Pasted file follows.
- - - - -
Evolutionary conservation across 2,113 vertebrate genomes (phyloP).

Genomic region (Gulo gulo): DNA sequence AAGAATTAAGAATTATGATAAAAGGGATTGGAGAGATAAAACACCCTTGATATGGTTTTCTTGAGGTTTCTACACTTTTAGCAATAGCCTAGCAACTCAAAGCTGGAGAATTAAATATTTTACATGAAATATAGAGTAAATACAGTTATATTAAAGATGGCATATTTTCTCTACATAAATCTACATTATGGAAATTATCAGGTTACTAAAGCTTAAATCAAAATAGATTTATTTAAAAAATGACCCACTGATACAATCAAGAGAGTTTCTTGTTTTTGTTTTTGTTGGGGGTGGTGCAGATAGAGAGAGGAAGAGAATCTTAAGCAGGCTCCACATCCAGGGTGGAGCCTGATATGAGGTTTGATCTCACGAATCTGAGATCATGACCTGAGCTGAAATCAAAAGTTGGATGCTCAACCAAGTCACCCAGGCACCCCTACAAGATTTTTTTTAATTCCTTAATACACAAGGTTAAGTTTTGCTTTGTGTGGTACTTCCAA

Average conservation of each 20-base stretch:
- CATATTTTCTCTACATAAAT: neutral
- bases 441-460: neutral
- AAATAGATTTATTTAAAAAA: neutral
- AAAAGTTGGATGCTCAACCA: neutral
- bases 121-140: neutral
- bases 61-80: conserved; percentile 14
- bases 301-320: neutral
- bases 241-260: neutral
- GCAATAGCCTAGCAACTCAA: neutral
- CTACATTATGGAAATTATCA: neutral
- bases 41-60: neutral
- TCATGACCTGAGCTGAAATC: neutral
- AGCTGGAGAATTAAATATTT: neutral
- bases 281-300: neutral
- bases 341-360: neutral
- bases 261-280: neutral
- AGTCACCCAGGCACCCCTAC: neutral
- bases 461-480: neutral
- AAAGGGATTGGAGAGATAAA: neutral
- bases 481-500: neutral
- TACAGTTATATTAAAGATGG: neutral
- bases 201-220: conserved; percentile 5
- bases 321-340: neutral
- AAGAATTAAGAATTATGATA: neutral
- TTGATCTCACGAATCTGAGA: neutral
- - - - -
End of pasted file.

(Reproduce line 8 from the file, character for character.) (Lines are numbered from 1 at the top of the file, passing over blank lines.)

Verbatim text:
- bases 121-140: neutral